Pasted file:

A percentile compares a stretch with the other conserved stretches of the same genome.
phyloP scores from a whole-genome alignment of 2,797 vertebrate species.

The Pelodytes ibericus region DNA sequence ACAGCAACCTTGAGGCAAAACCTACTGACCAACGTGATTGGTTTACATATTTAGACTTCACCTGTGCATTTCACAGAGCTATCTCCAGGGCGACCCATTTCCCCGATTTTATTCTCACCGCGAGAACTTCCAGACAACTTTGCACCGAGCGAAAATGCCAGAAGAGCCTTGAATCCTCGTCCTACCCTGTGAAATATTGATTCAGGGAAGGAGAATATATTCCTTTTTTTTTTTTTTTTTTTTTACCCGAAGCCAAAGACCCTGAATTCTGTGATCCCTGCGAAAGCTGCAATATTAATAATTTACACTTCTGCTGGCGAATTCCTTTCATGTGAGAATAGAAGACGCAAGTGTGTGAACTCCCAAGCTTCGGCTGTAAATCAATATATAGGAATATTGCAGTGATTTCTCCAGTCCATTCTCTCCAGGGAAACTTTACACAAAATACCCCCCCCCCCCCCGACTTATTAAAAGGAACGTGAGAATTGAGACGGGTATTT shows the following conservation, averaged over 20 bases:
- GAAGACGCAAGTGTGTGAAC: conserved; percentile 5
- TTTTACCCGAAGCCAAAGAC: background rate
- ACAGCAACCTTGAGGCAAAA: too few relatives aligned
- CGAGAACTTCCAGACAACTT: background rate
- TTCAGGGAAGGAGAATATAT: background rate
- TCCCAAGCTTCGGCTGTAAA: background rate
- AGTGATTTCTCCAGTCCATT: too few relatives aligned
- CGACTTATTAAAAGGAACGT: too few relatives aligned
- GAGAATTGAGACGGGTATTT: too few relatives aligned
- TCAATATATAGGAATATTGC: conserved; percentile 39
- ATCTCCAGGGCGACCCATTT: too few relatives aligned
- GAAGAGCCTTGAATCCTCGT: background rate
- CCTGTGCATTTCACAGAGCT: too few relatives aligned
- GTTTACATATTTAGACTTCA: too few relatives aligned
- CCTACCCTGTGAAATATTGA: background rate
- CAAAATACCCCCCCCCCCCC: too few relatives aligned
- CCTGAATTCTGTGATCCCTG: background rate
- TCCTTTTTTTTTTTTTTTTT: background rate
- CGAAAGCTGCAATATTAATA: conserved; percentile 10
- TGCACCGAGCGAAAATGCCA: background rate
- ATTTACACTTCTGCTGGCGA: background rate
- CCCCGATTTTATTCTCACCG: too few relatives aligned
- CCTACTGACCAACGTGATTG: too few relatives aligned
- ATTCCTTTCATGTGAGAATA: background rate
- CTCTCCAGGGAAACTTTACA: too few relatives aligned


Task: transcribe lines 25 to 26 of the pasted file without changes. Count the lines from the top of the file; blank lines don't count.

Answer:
- CCCCGATTTTATTCTCACCG: too few relatives aligned
- CCTACTGACCAACGTGATTG: too few relatives aligned